basically, what i am thinking is this. Get a "cargo" module going thats basically a habitat for astronauts, then launch the actual payload and work crew as separate launches. Once the cargo is up there, unless it has a badly decaying orbit, it can wait for the work crew to get up and do their thing.

        heck, if the module was transferable, one could maybe even get a safety aspect out of it,

    • by GooberToo (74388)

      I don't believe this is the correct perspective.

      The military has long desired sub-orbital and low orbital satellite capability. Right now, orbital patterns are well known which means its fairly easy to obstruct view during an orbital pass. Moving a satellite requires using precious fuel and analysis to ensure you're not placing it into a path of orbital debris or other objects. And even still, the changes in time allowed by changing its orbit is generally not all that considerable from what I understand.

      Ent

      • Re: (Score:3, Interesting)

        by Bruce Perens (3872) *
        Can you construct a compelling reason that this vehicle, rather than its payload, should loiter in space on a military mission? IMO the X-37 should put up something that's not designed to work in atmosphere, but which has delta-V to change orbit, etc., and then the X-37 should warp orbit to something that's ready to be returned and de-orbit with it. Ultimately, this is a launch and re-entry vehicle, not a space vehicle.
        • by GooberToo (74388)

          Can you construct a compelling reason that this vehicle, rather than its payload, should loiter in space on a military mission?

          Because the military has repeatedly stated they desire such ability since the shuttle's inception for the reasons I stated. And the fact is, the vehicle can loiter for something like 30-day missions; based on what I read. This is, of course, not to say the can't or wont use it to insert additional objects into space for yet additional missions which require yet additional loiter time.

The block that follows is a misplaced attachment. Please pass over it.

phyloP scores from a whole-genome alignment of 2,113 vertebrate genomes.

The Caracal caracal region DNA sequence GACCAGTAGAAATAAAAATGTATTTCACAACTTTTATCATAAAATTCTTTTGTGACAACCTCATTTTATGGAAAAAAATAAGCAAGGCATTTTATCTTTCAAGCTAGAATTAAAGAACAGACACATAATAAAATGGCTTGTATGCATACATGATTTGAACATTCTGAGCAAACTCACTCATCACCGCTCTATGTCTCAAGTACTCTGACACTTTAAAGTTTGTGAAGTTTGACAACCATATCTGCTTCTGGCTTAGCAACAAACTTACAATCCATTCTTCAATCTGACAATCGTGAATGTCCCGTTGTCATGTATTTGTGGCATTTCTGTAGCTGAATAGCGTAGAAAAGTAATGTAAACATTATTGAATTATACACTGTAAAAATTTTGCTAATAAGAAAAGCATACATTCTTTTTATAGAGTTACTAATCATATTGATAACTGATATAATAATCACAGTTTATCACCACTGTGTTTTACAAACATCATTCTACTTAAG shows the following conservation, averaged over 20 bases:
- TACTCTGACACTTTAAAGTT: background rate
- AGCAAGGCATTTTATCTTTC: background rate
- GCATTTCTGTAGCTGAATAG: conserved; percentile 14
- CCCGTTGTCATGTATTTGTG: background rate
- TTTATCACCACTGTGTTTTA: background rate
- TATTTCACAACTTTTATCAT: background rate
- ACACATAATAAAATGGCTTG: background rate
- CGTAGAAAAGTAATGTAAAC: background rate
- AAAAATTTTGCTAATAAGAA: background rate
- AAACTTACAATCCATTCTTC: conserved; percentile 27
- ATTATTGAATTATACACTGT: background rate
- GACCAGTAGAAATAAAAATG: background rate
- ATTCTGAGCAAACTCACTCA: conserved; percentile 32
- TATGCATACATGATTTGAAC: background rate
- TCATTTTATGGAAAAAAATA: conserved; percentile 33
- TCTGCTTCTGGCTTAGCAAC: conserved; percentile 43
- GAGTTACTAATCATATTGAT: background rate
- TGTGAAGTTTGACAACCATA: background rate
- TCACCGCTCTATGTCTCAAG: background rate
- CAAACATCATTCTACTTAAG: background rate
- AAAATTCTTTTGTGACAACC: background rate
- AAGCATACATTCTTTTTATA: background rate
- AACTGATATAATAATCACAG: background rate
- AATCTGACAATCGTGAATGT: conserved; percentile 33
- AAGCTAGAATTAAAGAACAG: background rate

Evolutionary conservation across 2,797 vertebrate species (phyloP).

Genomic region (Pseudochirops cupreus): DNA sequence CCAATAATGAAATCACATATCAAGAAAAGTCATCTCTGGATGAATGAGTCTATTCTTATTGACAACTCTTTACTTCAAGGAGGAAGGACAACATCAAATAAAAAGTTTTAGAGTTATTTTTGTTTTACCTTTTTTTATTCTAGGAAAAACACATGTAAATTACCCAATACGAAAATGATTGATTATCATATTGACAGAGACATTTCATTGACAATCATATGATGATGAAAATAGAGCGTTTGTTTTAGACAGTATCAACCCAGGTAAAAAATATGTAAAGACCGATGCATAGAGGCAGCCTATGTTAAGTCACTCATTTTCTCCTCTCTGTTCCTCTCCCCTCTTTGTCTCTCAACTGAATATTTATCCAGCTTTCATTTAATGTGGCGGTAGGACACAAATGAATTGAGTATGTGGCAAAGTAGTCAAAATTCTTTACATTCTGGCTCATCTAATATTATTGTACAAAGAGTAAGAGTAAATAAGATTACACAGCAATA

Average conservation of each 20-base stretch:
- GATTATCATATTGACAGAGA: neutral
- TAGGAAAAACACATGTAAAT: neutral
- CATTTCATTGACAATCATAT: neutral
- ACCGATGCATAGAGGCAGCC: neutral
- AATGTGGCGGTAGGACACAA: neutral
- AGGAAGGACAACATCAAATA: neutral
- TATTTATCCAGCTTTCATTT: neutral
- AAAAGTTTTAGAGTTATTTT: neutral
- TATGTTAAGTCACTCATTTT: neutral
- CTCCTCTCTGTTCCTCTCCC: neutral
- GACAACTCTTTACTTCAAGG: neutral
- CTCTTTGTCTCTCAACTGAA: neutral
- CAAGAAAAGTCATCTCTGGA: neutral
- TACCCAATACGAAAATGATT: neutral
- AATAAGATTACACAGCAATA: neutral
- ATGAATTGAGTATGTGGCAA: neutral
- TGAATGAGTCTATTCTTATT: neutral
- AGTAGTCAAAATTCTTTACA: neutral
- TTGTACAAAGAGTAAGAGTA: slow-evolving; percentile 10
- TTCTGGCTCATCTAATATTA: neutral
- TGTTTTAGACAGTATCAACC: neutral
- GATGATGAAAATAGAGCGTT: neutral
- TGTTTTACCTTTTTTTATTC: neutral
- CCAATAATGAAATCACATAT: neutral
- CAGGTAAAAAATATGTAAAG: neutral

You also bring up an excellent point about being able to drop off and/or bring back objects, which has also been a long term

    • by FleaPlus (6935)

      The future of space, at least in the near term, doesn't look so great for astronauts.

      If you haven't seen it already, I'd definitely suggest reading through this piece by aerospace engineer Rand Simberg (of transterrestrial.com [transterrestrial.com]) over at the NRO, titled, "Obama's Space Program: More Conservative than Bush's -- America has never had a space policy more visionary or more friendly to private enterprise." Of course, the National Review has plenty of issues, but the piece itself is quite well-written and a strong defense of the new plan for NASA:

      http://article.nationalreview.com/432073/obamas-spac [nationalreview.com]

  • by Anonymous Coward

    The purpose of the X-37 is for several things.